Thursday, 14 June 2012

El Camino Day 4 Melide to Arzua - 14 kms

El Camino Day 4 Melide to Arzua - 14 kms
After a good nights rest recovering from the excesses the evening before we woke up as scheduled and took stock of the injuries. Apparantly people had recovered somewhat and since we had only a small walk today, we did not to visit any medical facilties.
After a good breakfast we took to the Camino in rain with our hoods from the start. Everyone is now so used to the rain capes that its now part of our routine. This stage of the walk came as a surprise in that we walked during long periods through beautiful countryside with absolute silence. All the senses were in full function, and all the natural sounds such as birds, flowing brooks and the blood rushing through the veins were creating a deafening roar in my ears. It was as if the ears were using automatic adjustment of volume in the absence of sound.
I was listening to the sounds of silence. 
At one point I could hear a stream but could not see where it was. I followed the sound and saw a small stream flowing under a head of vegetation with a beautiful meadow and an idyllic place to meditate and forget the world. I wondered how many pilgrims had stood at the very spot and took a few deep breaths to absorb the energy of the spot.
Later we came to a small town and the smallest sounds were deafening to my ears used to the silence. A hedge trimmer was like a chain saw and a car going by was like a plane taking off. It stopped raining, more wonderful nature, a Frenchman with his bags on a donkey, and getting almost runover by a car while I listened to The Byrds' I was so much older then, I am younger than that now with tears rolling down my face...... 
This experiece is infectious and I can see how some people get hooked on doing this for long periods. By 11am we had already reached our destination, and nearly carried on as we could not believe how quickly the walk was over for today.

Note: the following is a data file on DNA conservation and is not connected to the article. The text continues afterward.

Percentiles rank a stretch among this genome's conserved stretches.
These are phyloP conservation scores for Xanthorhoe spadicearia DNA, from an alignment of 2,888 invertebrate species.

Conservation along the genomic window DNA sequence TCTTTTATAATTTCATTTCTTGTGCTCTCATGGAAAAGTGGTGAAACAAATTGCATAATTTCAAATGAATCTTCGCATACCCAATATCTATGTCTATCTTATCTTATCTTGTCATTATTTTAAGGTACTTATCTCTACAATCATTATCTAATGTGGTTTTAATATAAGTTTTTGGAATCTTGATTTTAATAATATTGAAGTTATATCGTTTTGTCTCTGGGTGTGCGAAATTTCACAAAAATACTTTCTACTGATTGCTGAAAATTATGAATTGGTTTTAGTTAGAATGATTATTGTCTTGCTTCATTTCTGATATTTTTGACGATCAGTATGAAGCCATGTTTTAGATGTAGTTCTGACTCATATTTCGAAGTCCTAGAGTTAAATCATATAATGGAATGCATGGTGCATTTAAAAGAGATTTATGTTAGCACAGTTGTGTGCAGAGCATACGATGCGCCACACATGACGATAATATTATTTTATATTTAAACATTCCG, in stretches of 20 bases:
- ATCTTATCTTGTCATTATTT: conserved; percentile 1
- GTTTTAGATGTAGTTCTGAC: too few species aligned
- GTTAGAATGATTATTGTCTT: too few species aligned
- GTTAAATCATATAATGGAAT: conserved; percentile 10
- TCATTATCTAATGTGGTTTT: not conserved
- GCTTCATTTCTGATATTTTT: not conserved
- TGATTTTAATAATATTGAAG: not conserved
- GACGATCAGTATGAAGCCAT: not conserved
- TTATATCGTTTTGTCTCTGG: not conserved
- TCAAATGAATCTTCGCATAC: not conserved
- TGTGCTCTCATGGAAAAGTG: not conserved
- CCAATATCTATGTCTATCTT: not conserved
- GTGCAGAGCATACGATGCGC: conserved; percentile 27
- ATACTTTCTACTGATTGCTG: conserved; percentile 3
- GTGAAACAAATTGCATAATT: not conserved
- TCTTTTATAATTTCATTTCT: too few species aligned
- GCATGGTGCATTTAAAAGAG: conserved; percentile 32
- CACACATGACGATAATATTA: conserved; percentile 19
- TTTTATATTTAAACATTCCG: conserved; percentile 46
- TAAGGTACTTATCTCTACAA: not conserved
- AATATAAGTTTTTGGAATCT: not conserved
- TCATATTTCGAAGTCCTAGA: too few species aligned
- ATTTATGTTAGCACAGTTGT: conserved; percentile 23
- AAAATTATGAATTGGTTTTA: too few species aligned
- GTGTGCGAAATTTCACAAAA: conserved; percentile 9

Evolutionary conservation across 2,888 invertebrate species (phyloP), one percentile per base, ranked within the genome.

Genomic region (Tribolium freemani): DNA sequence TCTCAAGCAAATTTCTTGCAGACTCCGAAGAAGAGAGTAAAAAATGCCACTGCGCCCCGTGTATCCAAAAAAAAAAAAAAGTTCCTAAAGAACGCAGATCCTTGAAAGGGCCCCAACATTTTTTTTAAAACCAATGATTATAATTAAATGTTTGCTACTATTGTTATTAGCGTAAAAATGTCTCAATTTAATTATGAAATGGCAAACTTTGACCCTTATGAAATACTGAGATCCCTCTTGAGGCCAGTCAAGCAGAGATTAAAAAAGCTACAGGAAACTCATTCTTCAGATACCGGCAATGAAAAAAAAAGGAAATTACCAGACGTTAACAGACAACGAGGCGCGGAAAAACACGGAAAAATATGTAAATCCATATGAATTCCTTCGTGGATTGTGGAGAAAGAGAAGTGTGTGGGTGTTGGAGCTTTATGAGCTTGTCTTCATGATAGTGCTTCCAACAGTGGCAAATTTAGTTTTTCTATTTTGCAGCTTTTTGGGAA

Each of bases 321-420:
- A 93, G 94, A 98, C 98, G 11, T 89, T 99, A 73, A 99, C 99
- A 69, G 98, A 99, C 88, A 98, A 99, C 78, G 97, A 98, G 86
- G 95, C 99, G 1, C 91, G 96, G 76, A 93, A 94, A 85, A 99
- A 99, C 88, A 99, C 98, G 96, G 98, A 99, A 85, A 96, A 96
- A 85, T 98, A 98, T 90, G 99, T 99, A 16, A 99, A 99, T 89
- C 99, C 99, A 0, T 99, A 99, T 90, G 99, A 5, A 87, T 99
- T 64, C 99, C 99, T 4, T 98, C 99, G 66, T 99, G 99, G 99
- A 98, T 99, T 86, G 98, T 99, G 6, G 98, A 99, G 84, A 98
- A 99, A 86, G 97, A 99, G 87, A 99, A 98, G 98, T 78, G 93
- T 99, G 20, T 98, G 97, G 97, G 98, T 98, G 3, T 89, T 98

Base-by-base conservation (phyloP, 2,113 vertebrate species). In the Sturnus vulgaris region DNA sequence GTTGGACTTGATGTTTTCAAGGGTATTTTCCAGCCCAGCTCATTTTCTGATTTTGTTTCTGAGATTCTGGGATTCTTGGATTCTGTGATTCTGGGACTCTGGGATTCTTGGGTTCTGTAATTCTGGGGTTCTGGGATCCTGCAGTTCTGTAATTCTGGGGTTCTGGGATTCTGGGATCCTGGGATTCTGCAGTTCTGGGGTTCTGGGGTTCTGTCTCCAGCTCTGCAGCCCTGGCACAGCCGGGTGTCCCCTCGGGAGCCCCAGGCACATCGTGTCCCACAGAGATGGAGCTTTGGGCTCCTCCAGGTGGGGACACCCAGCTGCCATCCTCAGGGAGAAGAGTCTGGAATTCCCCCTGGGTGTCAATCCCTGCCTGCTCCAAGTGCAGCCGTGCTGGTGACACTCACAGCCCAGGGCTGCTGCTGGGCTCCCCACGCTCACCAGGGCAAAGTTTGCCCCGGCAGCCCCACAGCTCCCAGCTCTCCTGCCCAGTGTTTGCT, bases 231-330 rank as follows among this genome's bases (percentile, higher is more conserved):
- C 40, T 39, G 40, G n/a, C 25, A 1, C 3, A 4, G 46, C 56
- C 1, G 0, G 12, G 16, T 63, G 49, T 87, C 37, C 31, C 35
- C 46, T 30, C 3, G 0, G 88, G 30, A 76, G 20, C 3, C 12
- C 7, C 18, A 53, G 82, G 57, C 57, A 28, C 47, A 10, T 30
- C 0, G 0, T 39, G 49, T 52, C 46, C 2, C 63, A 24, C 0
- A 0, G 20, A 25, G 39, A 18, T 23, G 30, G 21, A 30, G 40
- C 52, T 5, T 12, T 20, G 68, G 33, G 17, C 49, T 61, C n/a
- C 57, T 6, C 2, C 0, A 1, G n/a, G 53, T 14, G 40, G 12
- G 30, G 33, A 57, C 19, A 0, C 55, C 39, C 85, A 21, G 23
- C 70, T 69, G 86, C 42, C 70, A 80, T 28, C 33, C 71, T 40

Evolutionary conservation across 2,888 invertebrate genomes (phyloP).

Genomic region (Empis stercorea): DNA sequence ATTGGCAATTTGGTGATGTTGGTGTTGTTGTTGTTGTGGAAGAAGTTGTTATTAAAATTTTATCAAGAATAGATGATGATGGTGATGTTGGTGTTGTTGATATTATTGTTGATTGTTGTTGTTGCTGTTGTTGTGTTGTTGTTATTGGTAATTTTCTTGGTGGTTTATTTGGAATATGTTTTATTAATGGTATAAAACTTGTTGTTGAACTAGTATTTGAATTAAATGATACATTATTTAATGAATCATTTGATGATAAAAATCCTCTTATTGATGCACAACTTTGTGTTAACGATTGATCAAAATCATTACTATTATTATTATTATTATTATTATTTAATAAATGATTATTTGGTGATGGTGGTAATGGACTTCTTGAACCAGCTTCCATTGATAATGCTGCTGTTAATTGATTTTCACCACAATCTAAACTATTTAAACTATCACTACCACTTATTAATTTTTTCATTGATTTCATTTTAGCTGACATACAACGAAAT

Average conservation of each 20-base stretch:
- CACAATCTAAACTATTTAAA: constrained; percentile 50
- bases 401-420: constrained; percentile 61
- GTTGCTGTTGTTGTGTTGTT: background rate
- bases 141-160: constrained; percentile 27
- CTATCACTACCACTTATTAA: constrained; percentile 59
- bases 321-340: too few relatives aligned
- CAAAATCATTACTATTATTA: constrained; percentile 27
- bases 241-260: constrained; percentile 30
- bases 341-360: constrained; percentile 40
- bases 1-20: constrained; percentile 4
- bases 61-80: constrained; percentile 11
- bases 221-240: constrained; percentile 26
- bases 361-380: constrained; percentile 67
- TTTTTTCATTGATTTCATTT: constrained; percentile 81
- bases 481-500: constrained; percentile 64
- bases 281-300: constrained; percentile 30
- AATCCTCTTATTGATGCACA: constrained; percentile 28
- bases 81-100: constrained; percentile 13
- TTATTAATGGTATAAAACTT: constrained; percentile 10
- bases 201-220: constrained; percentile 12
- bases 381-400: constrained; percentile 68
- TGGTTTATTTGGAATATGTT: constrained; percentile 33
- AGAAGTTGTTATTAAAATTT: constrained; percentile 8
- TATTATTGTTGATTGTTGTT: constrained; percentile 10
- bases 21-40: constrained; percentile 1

We are now 38 kms from the end and two medium walks will see us in Santiago on Saturday!  

Wednesday, 13 June 2012

El Camino Day 3 Palas del Rey to Melide

El Camino Day 3 Palas del Rey to Melide 16 kms
Overnight I slept badly but took the opportunity to meditate. It was as if a TV had switched on in my mind! I would like to believe that in my meditative state I saw my guardian angel for the first time. Seeing her (it was a woman) a lot of things in my life begin to make sense.
My senses are now fully alive and I feel the energy of the travellers on the Camino. Its only the third day and already there are problems with legs and feet in the group. A quick trip to a local surgery resolves the urgent cases and we take to the Camino. 
Today we did only half of a long section so it was a relatively easy walk in the most amazingly gorgeous countryside. We started a bit later than usual, and by about 11am we were already half way sitting in a cafe and tucking into food and drink. Later on the outskirts of Melide we came to a very pretty little town called Furelos, where there was a Roman footbridge and a nice little church with a special display to mark the day of San Antonio. I paid my dues from numerous occasions when we have pledged a contribution to find a parking space (Mr Anthony is the patron of finding things!). Then I said a little prayer and lit some candles, got my compostela stamped before continuing.